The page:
2018 Oakville Town Council – the decision is official

2018 Oakville Town Council
2018 Oakville Town Council – the decision is official
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Nolan A Machan

Nolan A Machan

Nolan Machan is the Publisher of OakvilleNews.Org and has over 41 years of local Oakville knowledge. He is committed to providing Oakville residents with the most up-to-date information about our great town.

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Oakville residents came out to vote on October 22, 2018 and as 9:54 PM (officially announced at 4:48 PM October 25, 2018) have chosen the 2018 Oakville Town Council. Out of a potential number 125,718,  37.09 per cent of residents came out to vote. 33% of eligible voters came out in 2014.

New for 2018 ward 7 was added. It increased the number of elected officials to 15.

The make up of the elected 2018 Oakville town council is

  1. male: 9 out of 15 – 60 percent
  2. female: 6 out of 15 – 40 per cent

2018 Oakville Town Council  (unofficial)

Mayor: Rob Burton – Re-elected –   received 49.64 per cent of the vote
Julia Hanna received 42.09 per cent
John McLaughlin received 8.27 per cent

In 2014 Mayor Burton won by a significant margin. He received 67.27% of the vote.

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Ward 1

  1. Town Councillor: Beth Robertson –  received 39.75 per cent of the vote
  2. Town & Regional Councillor: Sean O’Meara – Re-elected –   received 82.12 per cent of the vote

Ward 2

  1. Town Councillor: Ray Chisholm – Re-elected –  received 53.58 per cent of the vote
  2. Town & Regional Councillor – Cathy Duddeck – Acclaimed

Ward 3

  1. Town Councillor:  Janet Haslett-Theall – received 44.16 per cent of the vote
  2. Town & Regional Councillor – David Gittings – Acclaimed

Ward 4

  1. Town Councillor: Peter Longo – Re-elected – received 55.44 per cent of the vote
  2. Town & Regional Councillor: Allan Elgar – Re-elected –   received 73.26 per cent of the vote

Ward 5

  1. Town Councillor: Marc Grant – Re-elected –   received 57.35 per cent of the vote
  2. Town & Regional Councillor: Jeff Knoll – Re-elected –  received 62.07 per cent of the vote

Ward 6

  1. Town Councillor – Natalia Lishchyna – Acclaimed
  2. Town & Regional Councillor – Tom Adams

Ward 7

  1. Town Councillor: Jasvinder Sandhu –  received 28.14 per cent of the vote
  2. Town & Regional Councillor: Pavan Parmar –  received 27.91 per cent of the vote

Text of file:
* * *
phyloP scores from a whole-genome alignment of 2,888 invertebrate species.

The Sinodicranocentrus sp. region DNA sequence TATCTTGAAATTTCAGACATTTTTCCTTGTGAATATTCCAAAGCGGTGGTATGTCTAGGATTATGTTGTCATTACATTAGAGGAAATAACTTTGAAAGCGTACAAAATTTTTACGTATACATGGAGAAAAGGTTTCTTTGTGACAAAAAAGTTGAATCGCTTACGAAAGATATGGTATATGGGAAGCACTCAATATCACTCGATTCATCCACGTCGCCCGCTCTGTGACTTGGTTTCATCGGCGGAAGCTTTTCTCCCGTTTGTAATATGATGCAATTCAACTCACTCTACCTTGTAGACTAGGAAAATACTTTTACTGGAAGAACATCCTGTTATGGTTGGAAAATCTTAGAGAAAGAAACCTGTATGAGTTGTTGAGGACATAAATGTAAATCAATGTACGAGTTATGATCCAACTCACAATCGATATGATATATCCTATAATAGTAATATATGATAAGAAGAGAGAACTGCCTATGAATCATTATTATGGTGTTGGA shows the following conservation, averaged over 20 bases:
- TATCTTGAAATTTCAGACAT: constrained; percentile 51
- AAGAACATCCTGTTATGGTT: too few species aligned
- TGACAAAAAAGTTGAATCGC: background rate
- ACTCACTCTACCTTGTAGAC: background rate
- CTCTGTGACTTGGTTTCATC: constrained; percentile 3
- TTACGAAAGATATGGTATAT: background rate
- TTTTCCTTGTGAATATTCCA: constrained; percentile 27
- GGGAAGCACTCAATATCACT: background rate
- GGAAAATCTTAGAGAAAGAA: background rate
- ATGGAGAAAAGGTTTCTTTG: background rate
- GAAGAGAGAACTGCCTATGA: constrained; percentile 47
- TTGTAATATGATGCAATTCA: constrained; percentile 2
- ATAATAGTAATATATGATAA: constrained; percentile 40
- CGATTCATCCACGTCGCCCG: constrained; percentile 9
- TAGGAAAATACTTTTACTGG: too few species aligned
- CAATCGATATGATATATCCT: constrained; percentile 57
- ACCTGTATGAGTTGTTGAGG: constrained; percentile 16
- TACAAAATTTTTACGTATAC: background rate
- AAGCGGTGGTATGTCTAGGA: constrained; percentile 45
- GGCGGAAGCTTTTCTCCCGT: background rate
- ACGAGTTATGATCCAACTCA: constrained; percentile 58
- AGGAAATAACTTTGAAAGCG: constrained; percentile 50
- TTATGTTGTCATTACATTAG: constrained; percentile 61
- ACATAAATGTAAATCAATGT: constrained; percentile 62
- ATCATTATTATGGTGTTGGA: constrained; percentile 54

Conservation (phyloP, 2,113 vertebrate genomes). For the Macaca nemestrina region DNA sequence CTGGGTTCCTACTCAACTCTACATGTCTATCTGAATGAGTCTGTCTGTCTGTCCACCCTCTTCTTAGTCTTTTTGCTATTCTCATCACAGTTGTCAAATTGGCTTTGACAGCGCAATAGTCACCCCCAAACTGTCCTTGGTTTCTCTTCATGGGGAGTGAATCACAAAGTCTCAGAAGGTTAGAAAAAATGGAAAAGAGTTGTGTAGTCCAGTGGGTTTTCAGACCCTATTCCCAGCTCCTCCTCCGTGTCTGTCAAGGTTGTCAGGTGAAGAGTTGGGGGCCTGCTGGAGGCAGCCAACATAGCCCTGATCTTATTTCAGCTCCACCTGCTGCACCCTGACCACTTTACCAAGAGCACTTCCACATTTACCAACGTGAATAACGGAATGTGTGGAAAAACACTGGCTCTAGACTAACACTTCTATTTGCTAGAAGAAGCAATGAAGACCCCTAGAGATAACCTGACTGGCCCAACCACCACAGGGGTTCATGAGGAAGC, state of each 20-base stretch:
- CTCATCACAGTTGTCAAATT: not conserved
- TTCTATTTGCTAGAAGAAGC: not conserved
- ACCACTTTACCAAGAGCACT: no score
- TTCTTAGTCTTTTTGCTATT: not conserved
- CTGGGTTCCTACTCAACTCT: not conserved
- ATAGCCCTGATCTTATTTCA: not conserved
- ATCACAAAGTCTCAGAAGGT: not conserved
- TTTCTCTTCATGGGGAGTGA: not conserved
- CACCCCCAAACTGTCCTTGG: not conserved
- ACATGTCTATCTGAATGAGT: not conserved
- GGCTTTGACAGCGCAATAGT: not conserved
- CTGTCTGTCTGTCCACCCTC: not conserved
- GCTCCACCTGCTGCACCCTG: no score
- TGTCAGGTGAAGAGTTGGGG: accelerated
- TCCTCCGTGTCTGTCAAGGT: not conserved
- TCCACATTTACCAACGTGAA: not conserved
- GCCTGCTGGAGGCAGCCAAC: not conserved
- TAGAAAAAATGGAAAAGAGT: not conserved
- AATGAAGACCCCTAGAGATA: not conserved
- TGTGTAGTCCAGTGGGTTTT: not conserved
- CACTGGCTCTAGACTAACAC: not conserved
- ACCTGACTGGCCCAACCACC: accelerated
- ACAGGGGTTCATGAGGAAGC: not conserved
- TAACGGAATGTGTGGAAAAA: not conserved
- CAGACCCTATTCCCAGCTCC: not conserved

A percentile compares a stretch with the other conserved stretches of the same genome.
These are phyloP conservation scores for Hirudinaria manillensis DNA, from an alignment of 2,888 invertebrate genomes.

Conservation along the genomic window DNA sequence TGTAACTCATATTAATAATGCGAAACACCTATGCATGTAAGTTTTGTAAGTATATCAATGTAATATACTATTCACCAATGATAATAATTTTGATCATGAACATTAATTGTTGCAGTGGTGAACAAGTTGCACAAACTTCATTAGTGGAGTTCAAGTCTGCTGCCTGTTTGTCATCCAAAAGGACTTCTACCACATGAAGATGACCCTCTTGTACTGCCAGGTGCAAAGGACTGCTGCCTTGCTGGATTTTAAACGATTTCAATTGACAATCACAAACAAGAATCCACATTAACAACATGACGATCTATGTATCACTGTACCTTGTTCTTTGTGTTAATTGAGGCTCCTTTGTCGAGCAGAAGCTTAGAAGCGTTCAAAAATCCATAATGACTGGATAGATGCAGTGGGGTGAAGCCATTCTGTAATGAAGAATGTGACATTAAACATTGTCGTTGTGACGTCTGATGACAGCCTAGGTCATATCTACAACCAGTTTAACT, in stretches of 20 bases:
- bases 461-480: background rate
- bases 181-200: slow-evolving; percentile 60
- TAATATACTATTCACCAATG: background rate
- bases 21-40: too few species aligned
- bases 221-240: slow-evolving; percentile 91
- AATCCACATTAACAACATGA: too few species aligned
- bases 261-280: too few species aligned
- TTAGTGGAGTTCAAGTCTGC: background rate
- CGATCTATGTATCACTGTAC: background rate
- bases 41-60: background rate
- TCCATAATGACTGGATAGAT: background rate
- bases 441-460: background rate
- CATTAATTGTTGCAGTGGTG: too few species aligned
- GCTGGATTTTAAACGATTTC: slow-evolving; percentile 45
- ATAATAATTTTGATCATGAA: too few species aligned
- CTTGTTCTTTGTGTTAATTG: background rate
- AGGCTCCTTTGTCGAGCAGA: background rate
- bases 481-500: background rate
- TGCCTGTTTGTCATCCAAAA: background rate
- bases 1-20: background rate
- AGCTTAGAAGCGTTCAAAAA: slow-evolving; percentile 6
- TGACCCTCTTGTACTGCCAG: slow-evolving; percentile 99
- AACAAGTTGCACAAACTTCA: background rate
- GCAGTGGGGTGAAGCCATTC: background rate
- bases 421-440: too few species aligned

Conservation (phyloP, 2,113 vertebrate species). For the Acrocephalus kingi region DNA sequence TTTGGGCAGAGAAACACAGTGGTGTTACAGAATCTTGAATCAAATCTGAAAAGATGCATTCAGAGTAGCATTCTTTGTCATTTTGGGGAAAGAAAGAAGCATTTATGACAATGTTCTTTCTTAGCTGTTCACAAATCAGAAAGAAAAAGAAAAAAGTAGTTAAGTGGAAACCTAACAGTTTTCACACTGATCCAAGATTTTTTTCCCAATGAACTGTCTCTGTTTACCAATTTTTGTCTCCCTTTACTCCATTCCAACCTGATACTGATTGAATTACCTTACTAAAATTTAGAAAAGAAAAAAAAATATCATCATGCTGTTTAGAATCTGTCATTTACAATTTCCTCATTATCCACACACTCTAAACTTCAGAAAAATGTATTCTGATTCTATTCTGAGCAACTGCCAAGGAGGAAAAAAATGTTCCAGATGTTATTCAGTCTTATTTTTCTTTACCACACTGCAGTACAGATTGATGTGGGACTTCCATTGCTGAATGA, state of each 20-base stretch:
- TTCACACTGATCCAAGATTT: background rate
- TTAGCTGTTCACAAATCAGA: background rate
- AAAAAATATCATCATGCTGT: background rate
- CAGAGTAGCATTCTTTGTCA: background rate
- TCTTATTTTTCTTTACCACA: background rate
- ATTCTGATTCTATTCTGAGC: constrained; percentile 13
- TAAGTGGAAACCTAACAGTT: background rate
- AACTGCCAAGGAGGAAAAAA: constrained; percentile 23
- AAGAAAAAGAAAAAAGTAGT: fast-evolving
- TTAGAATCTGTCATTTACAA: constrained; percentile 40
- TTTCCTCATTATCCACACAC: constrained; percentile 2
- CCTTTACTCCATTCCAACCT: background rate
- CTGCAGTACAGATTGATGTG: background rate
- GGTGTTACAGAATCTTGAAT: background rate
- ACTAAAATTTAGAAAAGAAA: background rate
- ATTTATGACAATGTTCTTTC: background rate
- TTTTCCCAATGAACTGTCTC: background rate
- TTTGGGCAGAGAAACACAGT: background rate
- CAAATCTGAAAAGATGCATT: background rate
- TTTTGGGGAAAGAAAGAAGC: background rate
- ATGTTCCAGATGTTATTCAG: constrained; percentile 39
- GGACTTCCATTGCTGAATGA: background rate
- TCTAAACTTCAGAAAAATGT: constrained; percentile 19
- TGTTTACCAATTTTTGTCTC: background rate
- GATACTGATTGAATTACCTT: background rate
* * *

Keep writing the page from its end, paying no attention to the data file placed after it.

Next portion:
Halton District School Board Trustees

  1. Ward 1 & 2: Tracey Ehl-Harrison – Re-elected received 71.95 per cent of the vote
  2. Ward 3 & 6: Tanya Rocha – Re-elected  – received 77.82 per cent of the vote
  3. Ward 4: Joanna Oliver – Re-elected – received 87.62 per cent of the vote
  4. Ward 5 & 7: Kelly Amos – Re-elected – received 73.83 per cent of the vote

Halton Catholic District School Board Trustees

  1. Peter DeRosa – received 18.20 per cent of the vote
  2. Nancy Guzzo – received 17.92 per cent of the vote
  3. Helena Karabela – received 14.38 per cent of the vote

 

Residents clearly indicated that they were happy with the way the town was heading. The 2018 Oakville Town Council looks pretty much like it did before the election with a couple of exceptions. Town Council manages a yearly budget in excess of $300 million. Topics that were top of mind with voters: Saving Glen Abbey Golf Course, Downtown Oakville Development, and how the sale of Cannabis will be handled.

 

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Readers Comments (3)

  1. Jop says:

    That does not show Oakville residents being clearly happy. The mayoral fight and decrease in advantage for Burton show a very divided and discontent Oakville. Those eligible to vote who did was less than 40%, which indicates a complete apathy and feeling of ‘fait accompli’ in council matters.

  2. Joanne says:

    No…Glen Abbey golf course is not a major concern for all of Oakville. neither is Downtown a priority…Speers Rd is. It has been rough with broken pavement for many years… time for it to be repaved?
    Agree with Jop …Mayor is not effective t all.Some of the councillors have not achieved anything of significance to date. Time for a change but unfortunately apathy wins the day

  3. June says:

    What I found, while going door-to-door, was that people felt that council wasn’t listening to them. A lot of projects were approved with little consideration of the wishes of the neighbours and, while Oakville has been labelled the best place to live, a lot of people feel left behind or squeezed out by “progress”. Transit and affordable housing/rentals need to be addressed and some of the council needs to get out and listen for a change. (Some councilors are excellent).


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